ZÜBLIN Timber wins 2022 Innovation Prize from Bavarian Construction Industry Association

Thomas Wieland, project manager at ZÜBLIN Timber, accepted the 2022 Innovation Award from Josef Geiger, president of BBIV, at the Entrepreneur Day in Wörth am Main. Copyright: BBIV, Daniel Schwaiger
The free-form formwork from ZÜBLIN Timber enables the shaping of concrete elements featuring a particularly high level of aesthetics and material efficiency. Copyright: Achim Birnbaum Architektur Fotografie
The individual LENO® cross-laminated timber components were designed parametrically at the Aichach factory and milled using industrial robots modified in house. Copyright: ZÜBLIN Timber, Sandra Sitzmann

ZÜBLIN Timber was awarded second place in this year’s Innovation Prize awarded by the Bavarian Construction Industry Association (BBIV) for its elaborate special formwork at Stuttgart’s new main railway station. Project manager Thomas Wieland accepted the €5,000 prize on behalf of the company on 27 April in Wörth am Main.

The panel of judges, with representatives from the construction industry, the academic world and the Bavarian government, assessed the submissions according to criteria such as innovative value, added value for the construction industry and society, economic scalability and sustainability potential. Due to the many outstanding submissions, second and third place were each awarded twice this year.

The 28 chalice-shaped pillars at Stuttgart’s railway station are a structural innovation on several levels. In addition to their fundamentally complex geometry, the imposing columns vary in shape, inclination and length and may be subject to only minimal deformations despite temperature fluctuations. To master these challenges, the ZÜBLIN Timber project team employs almost exclusively newly developed production processes. The approximately 500 three-dimensional LENO® cross-laminated timber components were designed parametrically at the company’s Aichach factory and milled using industrial robots modified in house before being coated. Quality assurance is carried out with the help of a 3D laser scanner and through integration in a BIM 5D® environment offering a closed data workflow.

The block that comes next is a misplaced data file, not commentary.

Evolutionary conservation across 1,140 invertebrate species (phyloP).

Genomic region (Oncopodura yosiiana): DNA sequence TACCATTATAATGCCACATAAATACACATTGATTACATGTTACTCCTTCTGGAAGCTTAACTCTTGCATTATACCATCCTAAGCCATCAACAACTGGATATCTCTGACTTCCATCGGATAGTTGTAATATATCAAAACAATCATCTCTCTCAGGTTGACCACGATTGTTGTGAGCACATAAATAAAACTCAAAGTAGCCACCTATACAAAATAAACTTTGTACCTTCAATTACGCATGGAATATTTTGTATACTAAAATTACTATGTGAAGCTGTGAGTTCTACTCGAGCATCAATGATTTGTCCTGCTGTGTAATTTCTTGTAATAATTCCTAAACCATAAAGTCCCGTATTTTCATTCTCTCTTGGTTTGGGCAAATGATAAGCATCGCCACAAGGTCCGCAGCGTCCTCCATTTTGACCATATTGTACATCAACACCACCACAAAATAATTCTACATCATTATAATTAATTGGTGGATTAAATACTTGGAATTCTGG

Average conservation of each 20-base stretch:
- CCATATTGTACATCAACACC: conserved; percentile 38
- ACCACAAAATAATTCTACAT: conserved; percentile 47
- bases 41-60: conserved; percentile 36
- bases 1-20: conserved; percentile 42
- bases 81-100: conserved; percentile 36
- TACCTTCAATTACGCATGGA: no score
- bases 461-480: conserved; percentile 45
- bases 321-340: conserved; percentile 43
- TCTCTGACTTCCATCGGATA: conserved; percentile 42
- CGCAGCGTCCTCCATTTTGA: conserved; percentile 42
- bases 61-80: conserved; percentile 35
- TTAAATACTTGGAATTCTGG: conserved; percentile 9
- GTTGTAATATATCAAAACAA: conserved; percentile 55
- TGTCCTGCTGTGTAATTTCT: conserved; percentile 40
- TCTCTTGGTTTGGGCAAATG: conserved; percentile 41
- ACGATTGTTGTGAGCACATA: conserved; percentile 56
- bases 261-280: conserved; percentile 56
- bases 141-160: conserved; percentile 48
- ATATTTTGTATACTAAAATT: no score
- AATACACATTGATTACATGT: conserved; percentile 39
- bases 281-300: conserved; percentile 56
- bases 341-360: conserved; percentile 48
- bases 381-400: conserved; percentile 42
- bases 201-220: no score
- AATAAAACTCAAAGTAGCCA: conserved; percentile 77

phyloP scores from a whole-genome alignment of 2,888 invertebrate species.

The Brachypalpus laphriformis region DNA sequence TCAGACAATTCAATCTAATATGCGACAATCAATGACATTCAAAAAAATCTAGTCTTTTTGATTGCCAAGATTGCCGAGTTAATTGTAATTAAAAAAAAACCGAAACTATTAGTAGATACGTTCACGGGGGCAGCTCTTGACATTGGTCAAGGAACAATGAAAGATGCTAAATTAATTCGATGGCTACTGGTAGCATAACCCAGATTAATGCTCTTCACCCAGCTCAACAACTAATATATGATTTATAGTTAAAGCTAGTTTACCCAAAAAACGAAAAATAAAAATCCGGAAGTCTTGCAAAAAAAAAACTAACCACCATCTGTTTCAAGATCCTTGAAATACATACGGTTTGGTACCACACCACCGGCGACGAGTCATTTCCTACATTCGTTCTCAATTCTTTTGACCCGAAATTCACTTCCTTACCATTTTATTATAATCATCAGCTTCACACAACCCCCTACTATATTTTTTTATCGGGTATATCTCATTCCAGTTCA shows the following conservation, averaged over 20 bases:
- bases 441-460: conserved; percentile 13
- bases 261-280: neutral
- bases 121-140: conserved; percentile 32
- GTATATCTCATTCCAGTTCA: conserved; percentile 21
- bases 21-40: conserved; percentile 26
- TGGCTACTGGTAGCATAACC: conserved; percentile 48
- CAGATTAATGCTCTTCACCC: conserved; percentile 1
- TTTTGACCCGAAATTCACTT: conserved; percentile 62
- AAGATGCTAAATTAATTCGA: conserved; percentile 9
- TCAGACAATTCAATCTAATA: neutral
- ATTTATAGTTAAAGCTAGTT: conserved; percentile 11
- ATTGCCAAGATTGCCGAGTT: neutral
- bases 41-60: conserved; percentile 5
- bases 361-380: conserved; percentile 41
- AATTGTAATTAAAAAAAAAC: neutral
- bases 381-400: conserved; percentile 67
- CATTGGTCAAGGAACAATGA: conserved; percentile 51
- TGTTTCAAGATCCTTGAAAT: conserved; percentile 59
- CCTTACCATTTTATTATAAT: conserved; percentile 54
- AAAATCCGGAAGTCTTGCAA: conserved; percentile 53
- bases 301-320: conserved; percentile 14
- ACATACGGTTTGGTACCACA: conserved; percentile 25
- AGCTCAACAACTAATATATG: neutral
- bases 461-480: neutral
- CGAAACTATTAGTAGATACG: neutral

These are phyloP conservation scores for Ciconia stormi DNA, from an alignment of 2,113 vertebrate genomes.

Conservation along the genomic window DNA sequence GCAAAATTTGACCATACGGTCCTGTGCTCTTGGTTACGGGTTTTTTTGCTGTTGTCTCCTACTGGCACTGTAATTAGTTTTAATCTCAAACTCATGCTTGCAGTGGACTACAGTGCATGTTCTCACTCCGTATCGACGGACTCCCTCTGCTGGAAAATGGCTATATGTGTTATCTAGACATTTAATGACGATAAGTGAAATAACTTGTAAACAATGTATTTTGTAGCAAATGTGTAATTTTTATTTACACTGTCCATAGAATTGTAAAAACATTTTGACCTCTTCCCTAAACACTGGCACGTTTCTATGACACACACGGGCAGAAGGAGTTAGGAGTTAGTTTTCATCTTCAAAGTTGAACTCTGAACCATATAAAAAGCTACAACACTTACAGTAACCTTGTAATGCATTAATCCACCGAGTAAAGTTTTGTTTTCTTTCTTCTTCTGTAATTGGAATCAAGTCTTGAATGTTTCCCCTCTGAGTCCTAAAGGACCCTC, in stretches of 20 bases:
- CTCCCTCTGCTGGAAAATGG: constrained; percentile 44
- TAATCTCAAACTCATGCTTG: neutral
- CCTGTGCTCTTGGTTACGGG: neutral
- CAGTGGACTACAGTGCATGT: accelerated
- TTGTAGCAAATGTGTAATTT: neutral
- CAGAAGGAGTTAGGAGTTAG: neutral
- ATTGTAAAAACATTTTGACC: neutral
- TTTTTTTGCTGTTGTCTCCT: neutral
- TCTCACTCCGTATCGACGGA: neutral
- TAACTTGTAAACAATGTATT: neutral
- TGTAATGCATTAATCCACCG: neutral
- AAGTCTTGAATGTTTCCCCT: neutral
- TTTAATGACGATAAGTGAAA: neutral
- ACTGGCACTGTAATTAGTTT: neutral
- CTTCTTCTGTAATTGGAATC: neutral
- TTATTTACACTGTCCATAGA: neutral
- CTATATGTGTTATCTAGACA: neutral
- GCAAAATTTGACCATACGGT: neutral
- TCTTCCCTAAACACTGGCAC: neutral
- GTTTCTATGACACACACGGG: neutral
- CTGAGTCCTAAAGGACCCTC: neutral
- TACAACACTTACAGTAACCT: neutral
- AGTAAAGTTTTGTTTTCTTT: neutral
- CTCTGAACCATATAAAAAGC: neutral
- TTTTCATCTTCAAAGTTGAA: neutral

On the construction site, the finished components are used up to 20 times in varying combinations, which significantly reduces the amount of material required. The resulting columns are up to 13 m high and consist of up to 58 individual parts. The use of robotics as well as the special manufacturing process enable the production of particularly large formwork elements that can be quickly assembled for a precise fit. The level of precision and shaping is unprecedented for components of this size.

ZÜBLIN Timber’s engineering know-how and modern design methods help to create high-performance and extremely precise timber formwork elements that open up completely new possibilities in architectural design. This makes it possible to produce supporting structures and especially slender shell structures such as the new hall of Stuttgart’s main railway station in a very material-efficient and resource-saving manner. The system is also interesting in infrastructure construction, for example in hydroelectric power plants, which can be built in accordance with fluidic aspects without having to take into account the constraints of conventional formwork systems.